New York Times expects ad revenue to plummet 50% in Q2, but broke its record for net new subscriptions in a quarter

Earnings

People walk past the New York Times building on October 14, 2019 in New York City.

Eduardo Munoz Alvarez | VIEW press | Corbis | Getty Images

The New York Times Company said Wednesday it expects advertising revenue to fall between 50-55% year-over-year in the second quarter as impacts of the pandemic are hitting demand for advertisers. But the media company, which gets two-thirds of its revenue from subscriptions, said it added more than half a million net new digital subscriptions in the quarter. 

The company’s stock rose nearly 6% Wednesday morning after reporting first-quarter earnings

Many ad-based businesses have warned about a big impact to the second quarter because of declining demand from advertisers. Lots of online publishers in the U.S. have said advertisers are canceling or pausing ad campaigns as the coronavirus pandemic and lockdown impact advertisers.

It has resulted in widespread layoffs and cost cuts in the media world even as media consumption is skyrocketing.

The Times said it added 587,000 net new digital subscriptions compared to the end of the fourth quarter of 2019, resulting in its highest number of net new subscriptions in a quarter in its history, despite relaxing its paywall on coronavirus-related coverage. The company’s subscription revenue grew 5.4% in the first quarter to $285.4 million year-over-year. At the end of April, the Times had more than 6 million total subscriptions across digital and print, it said. 

But that came as advertising started falling off at the end of the quarter. Its ad revenue in the first quarter fell 15.2% to $106.1 million year-over-year. The company’s first-quarter digital ad revenue decreased 7.9%, while print advertising decreased 20.9% as the pandemic further impacted advertisers in the areas of luxury, media, entertainment and financial categories.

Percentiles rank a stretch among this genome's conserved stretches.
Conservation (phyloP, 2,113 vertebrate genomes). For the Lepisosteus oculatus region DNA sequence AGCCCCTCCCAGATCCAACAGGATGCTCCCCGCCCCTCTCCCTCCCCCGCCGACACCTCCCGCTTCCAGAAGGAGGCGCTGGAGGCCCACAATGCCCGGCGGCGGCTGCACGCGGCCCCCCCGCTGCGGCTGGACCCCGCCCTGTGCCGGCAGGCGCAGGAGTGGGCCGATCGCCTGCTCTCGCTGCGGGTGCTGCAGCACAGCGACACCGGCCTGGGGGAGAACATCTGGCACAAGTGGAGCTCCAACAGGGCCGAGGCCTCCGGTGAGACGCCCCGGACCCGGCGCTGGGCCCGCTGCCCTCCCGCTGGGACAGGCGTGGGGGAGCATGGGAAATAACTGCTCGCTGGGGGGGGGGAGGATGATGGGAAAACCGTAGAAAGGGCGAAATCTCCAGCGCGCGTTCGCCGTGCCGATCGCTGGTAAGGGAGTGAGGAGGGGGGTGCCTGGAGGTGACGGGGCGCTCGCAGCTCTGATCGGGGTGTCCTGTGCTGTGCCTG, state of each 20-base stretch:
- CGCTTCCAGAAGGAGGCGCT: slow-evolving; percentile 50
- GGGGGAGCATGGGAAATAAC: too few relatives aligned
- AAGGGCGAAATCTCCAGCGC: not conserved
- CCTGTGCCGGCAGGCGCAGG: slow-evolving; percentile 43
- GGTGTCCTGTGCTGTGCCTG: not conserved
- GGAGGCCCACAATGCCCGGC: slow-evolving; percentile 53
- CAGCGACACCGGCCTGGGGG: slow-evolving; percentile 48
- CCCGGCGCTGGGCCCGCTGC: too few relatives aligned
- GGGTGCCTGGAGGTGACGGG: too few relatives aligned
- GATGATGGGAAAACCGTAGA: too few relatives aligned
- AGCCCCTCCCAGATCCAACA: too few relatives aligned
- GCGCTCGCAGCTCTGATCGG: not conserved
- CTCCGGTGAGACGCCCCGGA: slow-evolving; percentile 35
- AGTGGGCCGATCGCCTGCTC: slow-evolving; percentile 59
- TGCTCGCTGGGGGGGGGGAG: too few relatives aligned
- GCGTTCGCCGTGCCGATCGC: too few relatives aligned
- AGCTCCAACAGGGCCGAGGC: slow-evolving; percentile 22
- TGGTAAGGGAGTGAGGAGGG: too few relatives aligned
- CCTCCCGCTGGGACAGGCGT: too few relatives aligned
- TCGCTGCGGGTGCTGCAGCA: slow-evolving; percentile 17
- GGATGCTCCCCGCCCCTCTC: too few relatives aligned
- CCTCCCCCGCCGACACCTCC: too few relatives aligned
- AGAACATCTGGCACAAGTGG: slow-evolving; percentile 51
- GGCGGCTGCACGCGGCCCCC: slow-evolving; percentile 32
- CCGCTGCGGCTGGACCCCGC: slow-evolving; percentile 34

And it’s expected to decelerate further: The company said it believes advertising in the second quarter will fall between 50-55% compared to a year ago “with limited visibility beyond that.” 

The company said it expects subscription revenues in the second quarter to increase in the mid-to-high single digits compared with the second-quarter of 2019. 

“The Times’s business model, with its growing focus on digital subscription growth and diminishing reliance on advertising, is very well positioned to ride out this storm and thrive in a post-pandemic world,” the company’s president and CEO Mark Thompson said in a statement. “We’ve seen historic audience levels and an unprecedented rate of subscriber growth as well as real pressure on advertising revenue.”

During an earnings call, Thompson said lower ad revenue will put pressure on profitability for some time and that the company is planning cost reductions, including likely job cuts. He said the company doesn’t expect any of those job reductions will be in journalism.

On the call, the company’s chief operating officer Meredith Levien said the company is expecting a pronounced downturn in advertising for at least the next quarter “and likely beyond.” But she noted the company has been working to transform its ads business and that current circumstances will hasten that. The company is working to concentrate its ads business in a smaller number of growing categories, like tech or financial services, where the NYT can build multi-platform collaborations with companies like Alphabet‘s Google or Verizon

It’s also working on ad products based on first-party data collected from its readers. And though the company expects softening in demand for audio during a recession, it said podcast revenue in the first quarter grew 30% as “The Daily” podcast became an “even larger and more sought-after platform for our advertisers.” 

Products You May Like

Articles You May Like

Got a PPP loan but workers rejected your rehire offer? You might have to report them to unemployment
Domino’s U.S. same-store sales rose 14% in first two months of the quarter
JPMorgan shares surge after Jamie Dimon says bank is ‘very valuable’ at current prices
World’s largest tank collection sold off
Consumers lose $3 billion a year in unspent gift cards

Leave a Reply

Your email address will not be published. Required fields are marked *